/Tennis: Last Australian mens player slumps out of home Grand Slam

Tennis: Last Australian mens player slumps out of home Grand Slam

MELBOURNE (Reuters) – The last of Australia’s men’s singles players was dumped out of the country’s home Grand Slam in the early hours of Sunday morning in a tournament that has unearthed new local talent and exposed the deep divisions tearing through the ranks.

Tennis – Australian Open – Third Round – Melbourne Park, Melbourne, Australia, January 19, 2019. Australia’s Alexei Popyrin reacts during the match against France’s Lucas Pouille. REUTERS/Lucy Nicholson

Australia’s Alexei Popyrin was the last man standing, losing 7-6(3) 6-3 6-7(10) 4-6 6-3 to France’s Lucas Pouille in their third round match.

Fellow wildcard Alex Bolt lost to fourth seed Alexander Zverev in straight sets late on Saturday, while the country’s top ranked men’s player, Alex de Minaur, lost his third round match a day earlier to Rafa Nadal.

“I think Australian tennis is on the up,” said Bolt, whose ranking will rise from his current position of 155 after the tournament ends.

“All these quality guys in the top 100 now. I think it’s great for us, pushing a lot of us other guys outside the top 100 to strive for more.”

No Australian male has lifted their home Grand Slam trophy since the 1970s despite the country boasting several major singles champions including Lleyton Hewitt, Pat Cash and Pat Rafter.

Ashleigh Barty, seeded 15, is the last Australian in the singles draw. She will play Maria Sharapova in the fourth round.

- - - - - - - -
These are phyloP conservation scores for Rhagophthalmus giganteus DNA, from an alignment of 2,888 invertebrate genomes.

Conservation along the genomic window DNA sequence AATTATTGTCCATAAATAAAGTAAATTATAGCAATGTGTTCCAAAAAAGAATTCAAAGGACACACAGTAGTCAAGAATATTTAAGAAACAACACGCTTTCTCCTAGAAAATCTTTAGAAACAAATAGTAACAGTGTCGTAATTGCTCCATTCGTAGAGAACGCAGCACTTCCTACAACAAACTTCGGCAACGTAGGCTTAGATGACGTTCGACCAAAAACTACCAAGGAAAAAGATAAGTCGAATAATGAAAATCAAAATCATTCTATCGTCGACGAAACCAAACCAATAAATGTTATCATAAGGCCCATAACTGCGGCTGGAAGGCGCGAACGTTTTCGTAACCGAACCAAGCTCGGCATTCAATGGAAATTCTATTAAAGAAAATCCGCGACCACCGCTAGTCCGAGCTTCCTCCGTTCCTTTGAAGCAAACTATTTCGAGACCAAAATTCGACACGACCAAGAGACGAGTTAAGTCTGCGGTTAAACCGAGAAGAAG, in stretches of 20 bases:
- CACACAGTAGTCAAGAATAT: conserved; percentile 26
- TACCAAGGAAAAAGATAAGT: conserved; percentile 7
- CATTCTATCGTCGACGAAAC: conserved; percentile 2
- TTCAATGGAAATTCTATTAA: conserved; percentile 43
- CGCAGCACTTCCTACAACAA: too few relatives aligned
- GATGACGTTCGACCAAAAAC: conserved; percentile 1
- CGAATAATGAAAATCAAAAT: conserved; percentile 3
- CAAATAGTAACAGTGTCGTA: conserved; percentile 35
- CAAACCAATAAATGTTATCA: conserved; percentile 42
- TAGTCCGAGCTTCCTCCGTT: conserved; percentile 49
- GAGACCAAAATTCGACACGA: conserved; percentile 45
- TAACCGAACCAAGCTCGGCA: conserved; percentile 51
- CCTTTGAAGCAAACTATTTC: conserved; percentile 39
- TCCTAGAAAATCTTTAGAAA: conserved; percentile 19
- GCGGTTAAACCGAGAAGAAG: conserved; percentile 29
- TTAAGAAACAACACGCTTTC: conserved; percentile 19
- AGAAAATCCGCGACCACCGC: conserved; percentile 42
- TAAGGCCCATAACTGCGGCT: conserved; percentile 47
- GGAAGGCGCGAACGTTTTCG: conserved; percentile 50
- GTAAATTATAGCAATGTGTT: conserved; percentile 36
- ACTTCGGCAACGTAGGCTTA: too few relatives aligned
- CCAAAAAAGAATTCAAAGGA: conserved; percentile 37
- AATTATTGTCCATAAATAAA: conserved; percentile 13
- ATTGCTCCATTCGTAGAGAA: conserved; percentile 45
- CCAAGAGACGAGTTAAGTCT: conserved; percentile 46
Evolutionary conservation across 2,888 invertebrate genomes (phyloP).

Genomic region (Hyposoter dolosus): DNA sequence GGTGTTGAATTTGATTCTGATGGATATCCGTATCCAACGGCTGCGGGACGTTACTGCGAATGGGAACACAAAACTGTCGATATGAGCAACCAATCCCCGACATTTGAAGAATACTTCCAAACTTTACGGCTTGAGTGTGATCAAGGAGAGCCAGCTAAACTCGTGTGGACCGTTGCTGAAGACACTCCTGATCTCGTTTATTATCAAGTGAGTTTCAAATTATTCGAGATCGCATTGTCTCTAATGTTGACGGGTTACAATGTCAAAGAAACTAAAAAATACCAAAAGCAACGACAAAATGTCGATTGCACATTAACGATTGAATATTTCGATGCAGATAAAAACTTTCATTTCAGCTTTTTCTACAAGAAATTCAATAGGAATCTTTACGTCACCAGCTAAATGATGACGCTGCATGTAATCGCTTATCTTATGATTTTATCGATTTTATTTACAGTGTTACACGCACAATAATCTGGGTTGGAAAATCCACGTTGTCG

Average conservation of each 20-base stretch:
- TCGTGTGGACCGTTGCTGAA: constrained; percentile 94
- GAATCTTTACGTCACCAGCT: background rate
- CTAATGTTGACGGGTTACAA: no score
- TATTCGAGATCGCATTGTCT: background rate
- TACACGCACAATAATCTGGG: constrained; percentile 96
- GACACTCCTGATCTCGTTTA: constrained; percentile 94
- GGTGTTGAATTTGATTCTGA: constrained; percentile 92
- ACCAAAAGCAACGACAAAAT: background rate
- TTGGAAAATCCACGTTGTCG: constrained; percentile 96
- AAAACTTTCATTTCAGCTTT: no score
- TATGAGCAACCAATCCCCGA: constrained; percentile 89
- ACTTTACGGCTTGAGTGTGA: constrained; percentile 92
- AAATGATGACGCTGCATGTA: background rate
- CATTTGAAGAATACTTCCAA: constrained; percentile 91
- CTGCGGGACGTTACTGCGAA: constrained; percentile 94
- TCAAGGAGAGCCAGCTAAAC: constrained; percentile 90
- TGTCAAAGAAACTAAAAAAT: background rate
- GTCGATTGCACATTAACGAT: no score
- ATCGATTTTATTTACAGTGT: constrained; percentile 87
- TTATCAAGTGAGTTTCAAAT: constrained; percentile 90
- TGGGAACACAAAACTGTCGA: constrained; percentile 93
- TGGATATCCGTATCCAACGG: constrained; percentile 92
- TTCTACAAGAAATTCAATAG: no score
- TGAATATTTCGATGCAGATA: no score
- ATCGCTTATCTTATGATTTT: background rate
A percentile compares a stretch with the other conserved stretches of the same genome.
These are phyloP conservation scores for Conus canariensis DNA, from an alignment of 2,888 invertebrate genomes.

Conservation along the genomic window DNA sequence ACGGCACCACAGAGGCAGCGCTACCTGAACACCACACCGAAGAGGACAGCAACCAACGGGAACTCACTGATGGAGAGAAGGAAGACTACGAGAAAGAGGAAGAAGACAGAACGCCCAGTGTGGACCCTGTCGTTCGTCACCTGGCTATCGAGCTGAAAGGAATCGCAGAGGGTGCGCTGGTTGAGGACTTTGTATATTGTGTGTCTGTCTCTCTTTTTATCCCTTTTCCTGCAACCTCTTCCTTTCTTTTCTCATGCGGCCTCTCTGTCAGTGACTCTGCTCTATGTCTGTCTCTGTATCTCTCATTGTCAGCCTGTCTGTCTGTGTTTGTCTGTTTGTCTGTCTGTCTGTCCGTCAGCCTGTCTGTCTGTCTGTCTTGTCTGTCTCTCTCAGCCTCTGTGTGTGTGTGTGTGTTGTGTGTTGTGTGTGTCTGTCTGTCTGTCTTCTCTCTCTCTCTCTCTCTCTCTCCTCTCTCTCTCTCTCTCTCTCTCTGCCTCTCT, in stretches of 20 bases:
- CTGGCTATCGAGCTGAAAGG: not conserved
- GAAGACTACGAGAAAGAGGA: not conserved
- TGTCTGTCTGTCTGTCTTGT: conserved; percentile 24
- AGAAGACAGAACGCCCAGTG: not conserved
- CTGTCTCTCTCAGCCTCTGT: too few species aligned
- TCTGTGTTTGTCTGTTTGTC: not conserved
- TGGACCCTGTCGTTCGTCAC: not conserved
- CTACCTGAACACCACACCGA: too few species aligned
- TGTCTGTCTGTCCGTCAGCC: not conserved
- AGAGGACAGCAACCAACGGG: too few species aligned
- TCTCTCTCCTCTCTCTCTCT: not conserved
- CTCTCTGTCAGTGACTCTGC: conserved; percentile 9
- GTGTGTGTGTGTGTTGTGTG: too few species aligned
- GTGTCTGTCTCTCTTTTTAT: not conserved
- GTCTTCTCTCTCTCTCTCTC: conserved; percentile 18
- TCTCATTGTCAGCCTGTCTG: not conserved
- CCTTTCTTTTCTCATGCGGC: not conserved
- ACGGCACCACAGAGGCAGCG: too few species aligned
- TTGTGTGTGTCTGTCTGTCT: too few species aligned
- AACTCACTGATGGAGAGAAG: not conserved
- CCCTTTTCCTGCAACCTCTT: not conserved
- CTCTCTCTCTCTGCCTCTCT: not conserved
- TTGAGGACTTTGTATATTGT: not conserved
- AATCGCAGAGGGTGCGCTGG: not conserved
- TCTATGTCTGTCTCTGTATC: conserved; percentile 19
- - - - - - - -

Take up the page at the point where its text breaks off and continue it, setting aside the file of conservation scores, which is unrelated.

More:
Some of the names of the emerging Australian men’s players are new to local spectators who have for several years been waiting for Nick Kyrgios and Bernard Tomic to develop into title threats.

Both players lost their first round matches and have been criticised for not fulfilling their potential.

The tension runs deep.

Tomic triggered a fresh war of words with dual Grand Slam champion Hewitt after losing at Melbourne Park.

At his post-match media conference, Tomic called for Hewitt to be replaced as Davis Cup captain and accused him of favouritism in the awarding of wildcards to the Australian men’s players in the draw.

Hewitt later said he had banned Tomic from playing in the Australian team after receiving physical and verbal threats, an allegation Tomic denies.

Australian players have been repeatedly asked about the issue when attending post-match interviews, and all have opted to avoid getting drawn any deeper into the fight between their peer and Davis Cup captain.

“To be honest, I’ve just been focusing on what I’ve been doing,” Bolt said. “It’s sort of been a whirlwind. I haven’t been able to focus on (anything) else.”

Reporting by Jonathan Barrett; Editing by Ken Ferris

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